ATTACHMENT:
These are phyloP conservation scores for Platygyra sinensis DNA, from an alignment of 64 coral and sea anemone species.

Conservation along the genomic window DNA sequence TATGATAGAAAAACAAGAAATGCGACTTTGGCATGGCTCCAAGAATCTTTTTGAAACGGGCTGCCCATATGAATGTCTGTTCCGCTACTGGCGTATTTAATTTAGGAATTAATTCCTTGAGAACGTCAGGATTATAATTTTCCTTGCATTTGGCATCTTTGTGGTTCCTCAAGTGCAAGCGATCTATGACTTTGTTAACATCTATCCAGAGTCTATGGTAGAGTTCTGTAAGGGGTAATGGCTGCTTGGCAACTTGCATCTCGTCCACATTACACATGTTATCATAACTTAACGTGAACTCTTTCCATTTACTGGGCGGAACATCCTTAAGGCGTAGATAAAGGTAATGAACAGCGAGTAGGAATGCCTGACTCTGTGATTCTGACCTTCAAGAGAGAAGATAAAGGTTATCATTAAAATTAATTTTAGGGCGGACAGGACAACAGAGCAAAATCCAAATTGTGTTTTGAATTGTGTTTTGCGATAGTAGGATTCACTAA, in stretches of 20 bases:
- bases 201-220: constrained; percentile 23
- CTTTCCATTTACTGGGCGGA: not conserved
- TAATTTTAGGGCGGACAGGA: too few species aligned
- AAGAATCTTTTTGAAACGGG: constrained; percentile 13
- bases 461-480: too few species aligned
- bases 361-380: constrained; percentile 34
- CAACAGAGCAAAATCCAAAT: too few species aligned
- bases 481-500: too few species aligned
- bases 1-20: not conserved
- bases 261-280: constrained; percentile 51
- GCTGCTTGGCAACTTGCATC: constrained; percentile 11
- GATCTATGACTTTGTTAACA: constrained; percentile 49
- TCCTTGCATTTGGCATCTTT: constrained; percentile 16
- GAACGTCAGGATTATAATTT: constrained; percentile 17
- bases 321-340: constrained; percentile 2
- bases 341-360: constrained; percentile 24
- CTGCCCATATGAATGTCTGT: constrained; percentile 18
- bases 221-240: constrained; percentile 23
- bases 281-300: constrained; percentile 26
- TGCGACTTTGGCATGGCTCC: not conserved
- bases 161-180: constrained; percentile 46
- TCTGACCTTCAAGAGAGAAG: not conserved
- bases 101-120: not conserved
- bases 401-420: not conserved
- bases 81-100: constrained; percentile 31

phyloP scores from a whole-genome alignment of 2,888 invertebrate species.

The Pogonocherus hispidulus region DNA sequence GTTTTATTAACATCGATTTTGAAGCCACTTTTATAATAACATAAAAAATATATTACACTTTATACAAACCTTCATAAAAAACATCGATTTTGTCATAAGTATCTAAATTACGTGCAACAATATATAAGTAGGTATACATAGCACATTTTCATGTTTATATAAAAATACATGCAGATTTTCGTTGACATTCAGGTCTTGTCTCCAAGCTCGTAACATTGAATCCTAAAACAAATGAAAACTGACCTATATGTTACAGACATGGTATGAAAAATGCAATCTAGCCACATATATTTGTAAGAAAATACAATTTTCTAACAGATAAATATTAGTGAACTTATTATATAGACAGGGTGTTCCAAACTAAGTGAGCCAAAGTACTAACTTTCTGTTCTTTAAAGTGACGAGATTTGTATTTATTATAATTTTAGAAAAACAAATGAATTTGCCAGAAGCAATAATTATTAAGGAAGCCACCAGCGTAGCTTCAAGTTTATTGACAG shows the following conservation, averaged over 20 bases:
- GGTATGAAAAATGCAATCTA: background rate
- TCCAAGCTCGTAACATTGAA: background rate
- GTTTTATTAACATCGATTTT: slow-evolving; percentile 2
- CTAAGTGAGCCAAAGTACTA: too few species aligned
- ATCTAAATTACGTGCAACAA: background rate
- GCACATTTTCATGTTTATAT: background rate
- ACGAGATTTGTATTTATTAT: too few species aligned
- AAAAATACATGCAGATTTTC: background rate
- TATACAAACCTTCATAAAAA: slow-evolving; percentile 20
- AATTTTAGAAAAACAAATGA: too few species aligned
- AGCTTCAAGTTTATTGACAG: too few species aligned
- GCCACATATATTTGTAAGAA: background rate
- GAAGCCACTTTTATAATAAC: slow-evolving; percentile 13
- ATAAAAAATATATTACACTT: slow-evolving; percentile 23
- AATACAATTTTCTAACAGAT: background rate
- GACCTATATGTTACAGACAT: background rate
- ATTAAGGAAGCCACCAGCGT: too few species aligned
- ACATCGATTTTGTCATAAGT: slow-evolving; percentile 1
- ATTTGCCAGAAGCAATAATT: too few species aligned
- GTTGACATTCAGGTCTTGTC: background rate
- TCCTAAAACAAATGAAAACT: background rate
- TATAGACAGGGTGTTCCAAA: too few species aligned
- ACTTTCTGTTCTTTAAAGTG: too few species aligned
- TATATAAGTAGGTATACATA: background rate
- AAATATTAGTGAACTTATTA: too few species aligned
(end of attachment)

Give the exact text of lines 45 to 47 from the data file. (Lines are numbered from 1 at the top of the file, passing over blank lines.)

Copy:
- GACCTATATGTTACAGACAT: background rate
- ATTAAGGAAGCCACCAGCGT: too few species aligned
- ACATCGATTTTGTCATAAGT: slow-evolving; percentile 1